Nipping gaskets, seals, and O-rings on sharp edges during installation, or scouring them on rougher surfaces during operation of rotating equipment, can accelerate leakage.
Sometimes a surface that is finished too well can hinder sealing. O-rings need something to hold on to – if your surface finish is too fine and the compression on the O-ring is too light- the O-ring is likely to fail. In one industry, engineers specify 63ra for most surfaces that will contact a secondary sealing element. (They do however require flatness and surface finish to an extreme on other parts – millionths of an inch for mechanical seal faces).
There are times when a sharp edge is needed. Labyrinth seals in gas turbines spring to mind, as do squealer tips on compressor blades.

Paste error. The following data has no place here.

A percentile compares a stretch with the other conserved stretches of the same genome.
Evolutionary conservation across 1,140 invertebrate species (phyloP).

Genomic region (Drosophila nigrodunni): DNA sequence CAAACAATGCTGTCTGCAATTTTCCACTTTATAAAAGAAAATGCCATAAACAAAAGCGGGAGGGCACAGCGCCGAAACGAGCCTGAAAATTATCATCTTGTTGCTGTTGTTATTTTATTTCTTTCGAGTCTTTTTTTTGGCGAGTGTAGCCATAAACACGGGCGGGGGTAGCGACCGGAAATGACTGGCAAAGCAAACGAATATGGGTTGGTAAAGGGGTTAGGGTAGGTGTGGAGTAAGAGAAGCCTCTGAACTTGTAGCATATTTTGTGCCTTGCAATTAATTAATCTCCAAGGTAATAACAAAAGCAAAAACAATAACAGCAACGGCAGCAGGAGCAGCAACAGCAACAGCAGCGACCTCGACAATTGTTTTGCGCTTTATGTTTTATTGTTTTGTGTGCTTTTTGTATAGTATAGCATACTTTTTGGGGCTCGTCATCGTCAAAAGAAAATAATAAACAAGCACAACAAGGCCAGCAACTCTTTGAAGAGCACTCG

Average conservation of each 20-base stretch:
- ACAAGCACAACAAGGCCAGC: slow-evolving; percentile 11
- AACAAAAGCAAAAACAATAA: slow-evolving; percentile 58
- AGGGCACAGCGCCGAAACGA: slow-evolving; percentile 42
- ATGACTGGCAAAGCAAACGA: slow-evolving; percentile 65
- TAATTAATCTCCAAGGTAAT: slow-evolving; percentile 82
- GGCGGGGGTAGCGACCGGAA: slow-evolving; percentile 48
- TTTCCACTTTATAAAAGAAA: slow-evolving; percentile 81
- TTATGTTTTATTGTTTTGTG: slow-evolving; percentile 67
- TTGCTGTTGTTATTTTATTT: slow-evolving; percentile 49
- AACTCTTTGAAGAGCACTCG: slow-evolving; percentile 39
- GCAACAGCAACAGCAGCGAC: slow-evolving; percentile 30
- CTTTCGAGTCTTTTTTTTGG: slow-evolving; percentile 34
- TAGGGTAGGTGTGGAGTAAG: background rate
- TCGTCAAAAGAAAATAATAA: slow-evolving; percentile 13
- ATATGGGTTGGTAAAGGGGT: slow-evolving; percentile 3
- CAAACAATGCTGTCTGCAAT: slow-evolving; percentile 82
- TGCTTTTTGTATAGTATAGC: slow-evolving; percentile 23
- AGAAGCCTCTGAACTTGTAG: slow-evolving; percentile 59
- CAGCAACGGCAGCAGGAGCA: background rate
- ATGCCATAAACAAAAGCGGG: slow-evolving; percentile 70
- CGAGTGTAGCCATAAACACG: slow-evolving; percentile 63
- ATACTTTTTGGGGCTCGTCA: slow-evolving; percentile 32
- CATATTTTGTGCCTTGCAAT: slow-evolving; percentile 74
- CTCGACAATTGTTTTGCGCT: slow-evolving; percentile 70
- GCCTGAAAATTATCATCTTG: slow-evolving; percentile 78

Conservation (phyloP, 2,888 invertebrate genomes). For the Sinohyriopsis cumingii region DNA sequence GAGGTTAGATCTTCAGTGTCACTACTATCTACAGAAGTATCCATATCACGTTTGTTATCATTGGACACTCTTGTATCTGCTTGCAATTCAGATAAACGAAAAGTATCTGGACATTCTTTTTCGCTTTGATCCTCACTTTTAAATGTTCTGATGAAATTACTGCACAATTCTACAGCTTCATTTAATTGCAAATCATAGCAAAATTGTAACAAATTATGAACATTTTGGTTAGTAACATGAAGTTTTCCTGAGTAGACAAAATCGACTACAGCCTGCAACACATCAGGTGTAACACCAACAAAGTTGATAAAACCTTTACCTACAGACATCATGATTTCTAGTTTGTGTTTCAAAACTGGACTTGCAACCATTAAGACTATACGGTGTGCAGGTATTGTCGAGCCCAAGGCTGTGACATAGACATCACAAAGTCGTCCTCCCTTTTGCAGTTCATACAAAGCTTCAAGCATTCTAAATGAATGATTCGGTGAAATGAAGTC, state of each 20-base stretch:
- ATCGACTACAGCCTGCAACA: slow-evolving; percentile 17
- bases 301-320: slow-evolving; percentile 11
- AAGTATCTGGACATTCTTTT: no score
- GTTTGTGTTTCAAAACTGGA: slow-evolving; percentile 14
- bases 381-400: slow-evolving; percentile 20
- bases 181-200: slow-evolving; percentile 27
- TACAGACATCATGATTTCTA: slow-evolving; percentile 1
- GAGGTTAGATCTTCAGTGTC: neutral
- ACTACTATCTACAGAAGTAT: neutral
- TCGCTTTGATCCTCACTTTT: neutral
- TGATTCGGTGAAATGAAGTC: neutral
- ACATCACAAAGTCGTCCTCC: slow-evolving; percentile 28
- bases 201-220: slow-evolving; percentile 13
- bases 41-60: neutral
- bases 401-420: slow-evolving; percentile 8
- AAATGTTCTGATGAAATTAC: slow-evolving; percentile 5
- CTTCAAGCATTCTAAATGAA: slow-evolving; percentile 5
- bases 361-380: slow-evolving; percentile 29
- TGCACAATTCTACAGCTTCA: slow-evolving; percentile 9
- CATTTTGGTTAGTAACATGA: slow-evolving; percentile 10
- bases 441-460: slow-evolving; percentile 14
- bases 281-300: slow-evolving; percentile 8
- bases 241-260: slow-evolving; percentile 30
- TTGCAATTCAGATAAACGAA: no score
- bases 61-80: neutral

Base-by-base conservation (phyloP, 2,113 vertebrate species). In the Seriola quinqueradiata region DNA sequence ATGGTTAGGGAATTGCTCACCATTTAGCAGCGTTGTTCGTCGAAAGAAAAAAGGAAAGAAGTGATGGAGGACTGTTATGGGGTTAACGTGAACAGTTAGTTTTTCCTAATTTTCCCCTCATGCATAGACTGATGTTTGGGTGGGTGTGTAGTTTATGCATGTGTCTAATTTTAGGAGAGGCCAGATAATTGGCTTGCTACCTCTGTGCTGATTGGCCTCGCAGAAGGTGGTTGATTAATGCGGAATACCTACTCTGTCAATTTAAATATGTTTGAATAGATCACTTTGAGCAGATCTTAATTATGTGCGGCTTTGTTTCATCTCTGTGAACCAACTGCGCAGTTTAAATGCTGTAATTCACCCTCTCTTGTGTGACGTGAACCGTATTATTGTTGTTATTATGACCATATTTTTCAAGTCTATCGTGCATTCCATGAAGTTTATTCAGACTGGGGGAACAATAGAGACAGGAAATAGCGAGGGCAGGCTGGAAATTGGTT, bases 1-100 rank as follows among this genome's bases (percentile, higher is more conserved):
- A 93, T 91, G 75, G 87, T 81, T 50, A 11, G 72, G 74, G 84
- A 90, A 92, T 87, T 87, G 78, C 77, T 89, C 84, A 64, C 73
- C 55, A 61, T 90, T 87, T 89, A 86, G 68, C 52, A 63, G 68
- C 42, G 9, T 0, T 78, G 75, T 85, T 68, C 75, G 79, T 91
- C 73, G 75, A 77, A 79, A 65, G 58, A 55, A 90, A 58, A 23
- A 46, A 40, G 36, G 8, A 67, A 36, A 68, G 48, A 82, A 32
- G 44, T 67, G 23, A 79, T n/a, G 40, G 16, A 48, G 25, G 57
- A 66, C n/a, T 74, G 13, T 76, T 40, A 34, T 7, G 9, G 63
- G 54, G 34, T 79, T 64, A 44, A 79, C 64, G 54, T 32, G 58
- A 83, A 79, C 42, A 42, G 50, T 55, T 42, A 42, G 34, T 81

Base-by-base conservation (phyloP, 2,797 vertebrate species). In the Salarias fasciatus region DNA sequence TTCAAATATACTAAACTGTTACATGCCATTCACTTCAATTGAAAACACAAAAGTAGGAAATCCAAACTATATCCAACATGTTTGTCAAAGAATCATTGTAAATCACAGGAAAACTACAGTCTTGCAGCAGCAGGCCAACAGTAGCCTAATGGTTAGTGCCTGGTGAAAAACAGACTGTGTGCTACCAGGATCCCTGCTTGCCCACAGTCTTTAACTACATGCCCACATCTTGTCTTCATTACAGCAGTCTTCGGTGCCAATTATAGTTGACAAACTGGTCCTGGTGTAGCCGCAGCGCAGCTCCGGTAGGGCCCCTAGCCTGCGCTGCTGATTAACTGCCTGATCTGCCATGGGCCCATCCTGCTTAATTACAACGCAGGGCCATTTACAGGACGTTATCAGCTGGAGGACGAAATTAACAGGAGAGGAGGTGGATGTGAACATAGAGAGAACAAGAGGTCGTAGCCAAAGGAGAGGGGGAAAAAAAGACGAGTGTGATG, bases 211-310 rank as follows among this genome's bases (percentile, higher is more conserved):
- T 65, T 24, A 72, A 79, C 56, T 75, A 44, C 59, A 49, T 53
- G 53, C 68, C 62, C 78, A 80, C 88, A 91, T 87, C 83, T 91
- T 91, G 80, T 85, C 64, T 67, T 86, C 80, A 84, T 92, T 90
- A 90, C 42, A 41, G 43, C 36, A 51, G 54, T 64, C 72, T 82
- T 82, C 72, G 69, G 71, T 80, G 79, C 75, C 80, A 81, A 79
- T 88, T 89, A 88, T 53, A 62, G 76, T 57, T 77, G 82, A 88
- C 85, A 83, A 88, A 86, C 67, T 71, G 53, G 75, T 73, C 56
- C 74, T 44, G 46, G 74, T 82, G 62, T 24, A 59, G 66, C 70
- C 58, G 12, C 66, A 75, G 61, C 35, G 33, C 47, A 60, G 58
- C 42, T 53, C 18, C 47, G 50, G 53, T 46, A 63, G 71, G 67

Increased air drag
Increased air drag or turbulence can occur over rougher, dirtier surfaces.
Ice build up
Rougher surfaces can create a better adhesive surface to build up (and hold on to) such that more ice stays on the aircraft, overstressing the structure or adversely affecting operation.
Excessive surface roughness can be an indication of over-peening, which negates the beneficial aspects of compressive residual stress. Aluminum and magnesium are especially prone to over-peening, which results in many localized areas of increased stress. Problems with fracture (stress intensity) and fatigue (crack nucleation sites) are then possible/probable.
As others have already mentioned, joint problems can arise from excessive surface roughness, and over-peening is yet another method for creating surface roughness.